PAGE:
Permalink, I am a physician who rapidly developed systemic sclerosis in 2007. The disease became so severe I lost the use of my hands, if you can imagine. Within a few months of developing the disease, I utilized the IV clindamycin / oral mino regimen. The turnaround in disease pattern was astounding, both to the viewer and myself. This medication regiman works. However, there may be some timing criteria and dosing adjustments but time will show it will save lives and save healthcare dollars. Watch for the cost-analysis studies in the near future....

Maria

This is my 3rd post but, I'm excited to be posting again. I've hit a milestone with my "incurable" disease...I've been running 4-5 miles at a time, 4 days a week now for 6 weeks. NO PAIN, NO FATIGUE, NO PROBLEMS. I've also found a rheumatologist in my state who wants me to help her facilitate a study on the use of minocycline for rheumatic illnesses like Scleroderma and RA. What's interesting is that she's a faculty member of a prestigious institution, and is moving to another hospital because they have a more progressive and open-minded research department. She's originally from another country, and is disgusted with how the medical environment among her collegues is when it comes to research. She's conducted clinical FDA trials for 15 years, and knows all too well the phrase "double blind placebo study." Since there seems to be some oppossing opinions about the validity ("proof") that minocycline works for diseases like Scleroderma, let me pose a question...How ETHICAL would it be to conduct a double blind placebo study on patients so sick that 6-12 months of getting a placebo could mean the difference between life and death? Scleroderma in many instances is deadly and swift in how it strikes. It's unconsciounable to demand that the validity of a study fall upon whether it's been proven in this way. I applaud every doctor, rheumatologist or not, who has the guts to go against the traditional medical paradigm and actually uphold their oath to "do no harm first." You WILL hear my story, you WILL hear about her study, and there WILL be plenty of people I make sure I send her way. What saddens me is that the funding for this study isn't coming from the sources granted to other researchers...it's coming from private equity funding because NO ONE at NIH or other medical establishments wants to fund it! Yet, new chemo and immunosuppressive drugs get the green flag and millions of dollars handed to them for treatments that have NOT been proven to be effective for these diseases. Again, shameful!!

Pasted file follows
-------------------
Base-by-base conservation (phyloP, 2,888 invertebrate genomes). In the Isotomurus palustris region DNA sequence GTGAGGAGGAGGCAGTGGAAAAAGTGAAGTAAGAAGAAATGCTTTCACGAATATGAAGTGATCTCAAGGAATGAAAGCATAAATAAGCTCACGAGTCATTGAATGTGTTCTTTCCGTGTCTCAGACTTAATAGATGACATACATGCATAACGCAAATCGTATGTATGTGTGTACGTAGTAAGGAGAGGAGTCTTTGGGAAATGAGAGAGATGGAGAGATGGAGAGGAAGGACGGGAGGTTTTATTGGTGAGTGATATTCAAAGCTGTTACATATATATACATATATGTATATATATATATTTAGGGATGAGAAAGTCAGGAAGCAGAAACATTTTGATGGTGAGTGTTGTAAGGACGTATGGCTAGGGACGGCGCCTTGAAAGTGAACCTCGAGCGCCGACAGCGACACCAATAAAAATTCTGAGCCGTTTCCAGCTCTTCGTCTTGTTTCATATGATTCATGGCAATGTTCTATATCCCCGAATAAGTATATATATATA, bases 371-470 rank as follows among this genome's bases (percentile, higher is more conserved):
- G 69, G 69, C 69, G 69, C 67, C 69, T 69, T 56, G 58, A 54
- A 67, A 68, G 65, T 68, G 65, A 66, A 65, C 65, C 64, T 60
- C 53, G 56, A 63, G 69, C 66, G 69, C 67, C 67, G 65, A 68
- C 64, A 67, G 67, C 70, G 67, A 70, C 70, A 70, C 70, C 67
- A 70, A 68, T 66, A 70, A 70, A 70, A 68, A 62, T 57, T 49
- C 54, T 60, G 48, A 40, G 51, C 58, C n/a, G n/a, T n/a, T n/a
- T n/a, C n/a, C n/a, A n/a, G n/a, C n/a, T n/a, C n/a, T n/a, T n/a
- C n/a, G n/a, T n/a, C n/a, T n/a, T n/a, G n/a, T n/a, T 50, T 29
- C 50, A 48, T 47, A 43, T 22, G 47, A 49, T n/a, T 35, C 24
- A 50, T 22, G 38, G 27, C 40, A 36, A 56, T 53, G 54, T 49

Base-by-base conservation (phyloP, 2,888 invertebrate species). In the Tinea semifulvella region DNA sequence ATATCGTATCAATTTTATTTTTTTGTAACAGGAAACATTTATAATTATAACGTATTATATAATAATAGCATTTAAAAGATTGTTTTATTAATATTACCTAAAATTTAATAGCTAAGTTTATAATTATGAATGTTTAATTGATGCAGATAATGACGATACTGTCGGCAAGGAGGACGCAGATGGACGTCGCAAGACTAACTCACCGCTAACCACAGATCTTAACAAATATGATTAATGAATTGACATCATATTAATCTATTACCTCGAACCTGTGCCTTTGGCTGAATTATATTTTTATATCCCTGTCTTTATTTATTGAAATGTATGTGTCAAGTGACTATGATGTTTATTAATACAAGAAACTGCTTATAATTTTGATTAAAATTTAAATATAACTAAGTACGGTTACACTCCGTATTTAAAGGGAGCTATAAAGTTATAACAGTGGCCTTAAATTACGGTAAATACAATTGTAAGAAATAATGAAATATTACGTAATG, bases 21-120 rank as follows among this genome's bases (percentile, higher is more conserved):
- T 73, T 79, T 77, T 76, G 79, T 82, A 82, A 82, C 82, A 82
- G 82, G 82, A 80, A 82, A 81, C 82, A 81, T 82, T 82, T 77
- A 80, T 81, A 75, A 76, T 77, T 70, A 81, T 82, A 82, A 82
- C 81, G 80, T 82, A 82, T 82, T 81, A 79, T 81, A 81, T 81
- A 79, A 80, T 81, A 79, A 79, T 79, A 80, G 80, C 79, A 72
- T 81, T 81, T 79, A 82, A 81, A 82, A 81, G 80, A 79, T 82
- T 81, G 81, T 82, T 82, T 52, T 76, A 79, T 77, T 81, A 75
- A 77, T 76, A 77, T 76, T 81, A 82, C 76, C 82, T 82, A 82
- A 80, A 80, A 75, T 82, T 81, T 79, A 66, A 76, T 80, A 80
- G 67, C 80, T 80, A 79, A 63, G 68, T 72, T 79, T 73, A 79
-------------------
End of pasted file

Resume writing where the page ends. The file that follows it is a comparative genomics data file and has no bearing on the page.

Wendy

I developed scleroderma in 2001, diagnosed in 2002 and immediately began treatment with minocin. My doctor has heard about it and wanted to try it. As a follow up I saw Dr. Trentham who insisted on the name brand not the generic. I was on it for three years and am completely free and clear of the disease that was progressing rapidly. Not even a positive ANA anymore. Two things Dr. Trentham stressed: It had to be minocin, twice a day for many years and you had to catch the disease early. By the way Trentham has also pioneered other treatments for RA. He is a researcher as well as a doctor and teaches at Harvard. He is as surprised as anyone that doctors are so reluctant to try such a safe treatment.